Black parents protect children's privacy through home schooling, research shows

Black parents protect children's privacy through home schooling, research shows
Credit: Earl Richardson

Privacy is among the most cherished of American rights. Yet, one of society's most vulnerable populations—Black children—are denied the benefits of the right to privacy through discriminatory educational practices, and a growing number of Black parents are turning to home education to protect that right, according to a University of Kansas privacy law scholar.

In a landmark 1890 article, Samuel Warren and Louis Brandeis outlined the right to privacy, in essence, as the right to be left alone. Privacy law and jurisprudence have followed from that inspiration, codifying in law the right for individuals to have privacy in body, property and mind. However, discriminatory practices in U.S. education have continued to deny Black the right to be let alone and to fully reach their potential without excessive discipline, underrepresentation in gifted and talented programs, placement in the school-to-prison pipeline and more, according to Najarian Peters, associate professor of law, who recently published "The Right to Be and Become: Black Home-educators as Child Privacy Protectors" in the Michigan Journal of Race and Law.

Peters' research details the growing number of Black parents protecting their children's privacy by home-schooling their children to shield them from racial preconceptions and provide their children the opportunity to achieve self-actualization.

Peters became aware of the increasing numbers of Black parents home-educating and their reasons for doing so starting in 2018.

"I recognized the connection between privacy law foundations and home educating by hearing these parents talk about why they had to home-educate their children, their motivations and reading about home education, especially Black home education. As I was reading the research, I began to see direct comparisons between what I read and heard from Black parents who are home-educating their children and privacy theory and law. Black parents see home education as a means of protecting and preserving their children's childhood," Peters said. "And those motivations are aligned with the purpose of privacy and privacy theory as initially shaped by Warren and Brandeis in their article, "The Right to Privacy," as well as many privacy studies that followed."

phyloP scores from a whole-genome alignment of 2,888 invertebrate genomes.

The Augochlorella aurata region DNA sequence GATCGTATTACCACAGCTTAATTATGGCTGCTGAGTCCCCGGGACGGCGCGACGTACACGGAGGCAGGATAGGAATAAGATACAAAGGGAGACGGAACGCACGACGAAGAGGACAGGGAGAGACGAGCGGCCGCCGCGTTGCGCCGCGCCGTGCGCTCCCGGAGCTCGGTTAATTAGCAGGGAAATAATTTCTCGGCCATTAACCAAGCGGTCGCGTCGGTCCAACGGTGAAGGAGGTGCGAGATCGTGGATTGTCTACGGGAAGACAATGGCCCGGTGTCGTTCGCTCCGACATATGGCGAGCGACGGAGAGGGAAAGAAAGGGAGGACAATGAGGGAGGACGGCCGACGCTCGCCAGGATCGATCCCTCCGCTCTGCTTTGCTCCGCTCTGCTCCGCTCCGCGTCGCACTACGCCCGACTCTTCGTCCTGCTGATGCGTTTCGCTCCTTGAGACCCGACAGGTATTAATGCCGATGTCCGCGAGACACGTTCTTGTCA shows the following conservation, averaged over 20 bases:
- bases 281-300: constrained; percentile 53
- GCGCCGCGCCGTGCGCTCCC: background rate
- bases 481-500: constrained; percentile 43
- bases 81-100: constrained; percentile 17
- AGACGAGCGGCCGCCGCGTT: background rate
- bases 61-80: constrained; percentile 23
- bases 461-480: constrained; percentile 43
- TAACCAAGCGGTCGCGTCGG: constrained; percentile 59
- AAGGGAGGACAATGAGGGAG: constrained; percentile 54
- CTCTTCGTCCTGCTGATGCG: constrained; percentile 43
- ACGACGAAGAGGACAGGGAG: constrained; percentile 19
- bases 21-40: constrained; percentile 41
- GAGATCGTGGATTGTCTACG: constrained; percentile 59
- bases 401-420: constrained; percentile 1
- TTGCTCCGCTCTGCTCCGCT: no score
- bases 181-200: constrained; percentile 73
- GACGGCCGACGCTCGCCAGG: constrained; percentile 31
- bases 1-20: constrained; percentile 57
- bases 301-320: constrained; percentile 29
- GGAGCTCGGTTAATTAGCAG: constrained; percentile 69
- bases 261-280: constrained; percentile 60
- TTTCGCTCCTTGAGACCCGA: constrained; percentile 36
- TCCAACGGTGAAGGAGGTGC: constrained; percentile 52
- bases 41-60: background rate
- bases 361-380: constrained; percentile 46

Peters interviewed families in New Jersey and Georgia, states with some of the most conducive laws to home schooling, about their motivations and experiences. The main motivation the families shared was "racial protection," or shielding their children from negative distortion/mischaracterization that leads to excessive discipline, unequal punishment and denial of educational opportunities.

"Their motivations matched what the right to privacy, as a social good, is supposed to protect, self-actualization—and in childhood that means finding and becoming yourself at the most vulnerable stage in human development," Peters said.

Research cited in Peters' article shows that Black students are criminalized in schools with more police officers present, fewer guidance counselors, enhanced security and other measures. Data has also shown that when Black students attend predominantly white schools, they are subject to more exclusionary discipline and are excluded from gifted and talented educational opportunities. Despite lower representation in the overall student population, Black students receive harsher punishment for the same offenses as white children. Some parents have experienced those disparities in their own educations and chose to withdraw their children from formal education or never enter them as a means of protecting their educational experience.